This gives us a higher initial income than maximizing lifetime spending, and a higher lifetime spending than maximizing initial income. For instance, the solution in bold has initial spending of 3.83%, 1.7% probability of shortfall > 10%, lifetime spending > 110% of initial portfolio. Compared to maximizing initial spending for 0 shortfall in Table 1 (3.9% initial spending, 70.7 lifetime spending), we achieve a > 50% increase in lifetime spending at a price of a < 2% decrease in initial spending and a worst-case decline of 12.7% from initial spending. What we find is:

• If we are completely risk neutral, our risk aversion parameter is 0 and we maximize lifetime spending…. we are all equities, low initial spending, high volatility.
• If we are highly risk averse, we will aim for the highest sustainable fixed spending, similar to the Bengen ‘4% rule’.
• If risk aversion is between these two extremes, we will seek a strategy with volatility and lifetime spending between these two extremes. As you increase risk aversion, the variable component of spending decreases and constant spending increases, the portfolio swings from all equities to a diversified mix, and initial spending generally decreases.

If you put full faith in this model and your estimate of risk aversion, you could just maximize certainty-equivalent spending. Or you might want to look up and down the ‘severity frontier’ and pick the best solution, one that combines high lifetime spending and CE spending with reasonable initial spending and shortfall risk.

In practice, maximizing certainty-equivalent spending depends on estimating risk aversion, which is not precisely knowable. We could query retirees on which potential outcomes and risk profiles they prefer, but that’s like describing two movies to them and asking which they would prefer. A portfolio outcome, like a movie, is an experience good, which can only be judged successful after experiencing the whole thing (although failures can often be discovered more quickly, or even from the description). Risk aversion may not even be consistent over time, but may increase abruptly at market extremes.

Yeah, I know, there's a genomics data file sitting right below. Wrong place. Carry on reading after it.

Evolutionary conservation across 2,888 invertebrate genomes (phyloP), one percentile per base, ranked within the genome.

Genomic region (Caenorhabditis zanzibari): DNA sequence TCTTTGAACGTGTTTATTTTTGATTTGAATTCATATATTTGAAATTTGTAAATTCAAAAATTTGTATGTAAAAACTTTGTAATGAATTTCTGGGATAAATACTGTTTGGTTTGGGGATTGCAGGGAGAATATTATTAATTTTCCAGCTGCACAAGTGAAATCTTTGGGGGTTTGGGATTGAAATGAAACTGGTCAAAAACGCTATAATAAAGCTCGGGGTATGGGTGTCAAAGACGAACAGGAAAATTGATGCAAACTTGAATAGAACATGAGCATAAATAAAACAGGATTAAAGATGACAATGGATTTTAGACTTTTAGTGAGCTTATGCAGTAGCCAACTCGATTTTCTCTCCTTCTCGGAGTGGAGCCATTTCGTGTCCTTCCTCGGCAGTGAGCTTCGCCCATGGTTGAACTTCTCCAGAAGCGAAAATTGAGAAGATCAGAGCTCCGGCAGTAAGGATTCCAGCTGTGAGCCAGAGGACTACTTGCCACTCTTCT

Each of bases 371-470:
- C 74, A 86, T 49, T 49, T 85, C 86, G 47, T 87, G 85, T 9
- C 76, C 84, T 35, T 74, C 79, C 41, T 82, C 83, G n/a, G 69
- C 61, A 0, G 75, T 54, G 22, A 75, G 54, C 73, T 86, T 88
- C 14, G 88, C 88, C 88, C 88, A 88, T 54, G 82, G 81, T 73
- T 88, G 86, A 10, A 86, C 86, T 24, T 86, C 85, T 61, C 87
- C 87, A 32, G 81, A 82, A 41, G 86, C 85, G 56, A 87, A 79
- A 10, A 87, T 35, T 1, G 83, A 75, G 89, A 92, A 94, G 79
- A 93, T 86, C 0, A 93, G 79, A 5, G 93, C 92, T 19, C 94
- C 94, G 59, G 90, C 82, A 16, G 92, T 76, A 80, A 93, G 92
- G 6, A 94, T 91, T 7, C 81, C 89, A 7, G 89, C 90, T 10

Nevertheless, certainty-equivalent spending has the advantage of being a consistent, objective measure that takes into account risk and variability, and it can identify a schedule of solutions at different levels of initial and lifetime spending and worst shortfall that are locally optimal, and you can pick the ones that look most desirable.

I wrote this up as a paper with all details, in case others want to delve into it and do more work on it, and will share code and data in this space shortly, as soon as I’ve cleaned it up a little.

I’ll throw out one other approach, which is to use a Kahneman-Tversky behavioral economics/prospect theory utility function, which is discontinuous and heavily penalizes losses from an initial frame of reference. That means it leads to inconsistent choices depending on the initial frame of reference and it’s path-dependent. Yet, it is highly predictive of human choices.

You could apply it to this problem by choosing the highest initial spending such that, if you set it as the initial frame of reference, future utility gains outweigh or equal losses. If you’re highly averse to losses, you’ll set initial spending low enough that the pain from small potential declines in income is offset by very large potential future gains. If you’re less loss averse, you’ll set initial spending a little higher, so moderate losses are offset by large future gains. We still have the thorny problem of estimating the degree of loss aversion. Maybe I’ll do a detailed exploration of that idea, but it might take a while, so I’ll just leave it out there, or if anyone wants to collaborate on a study like that, drop me a line.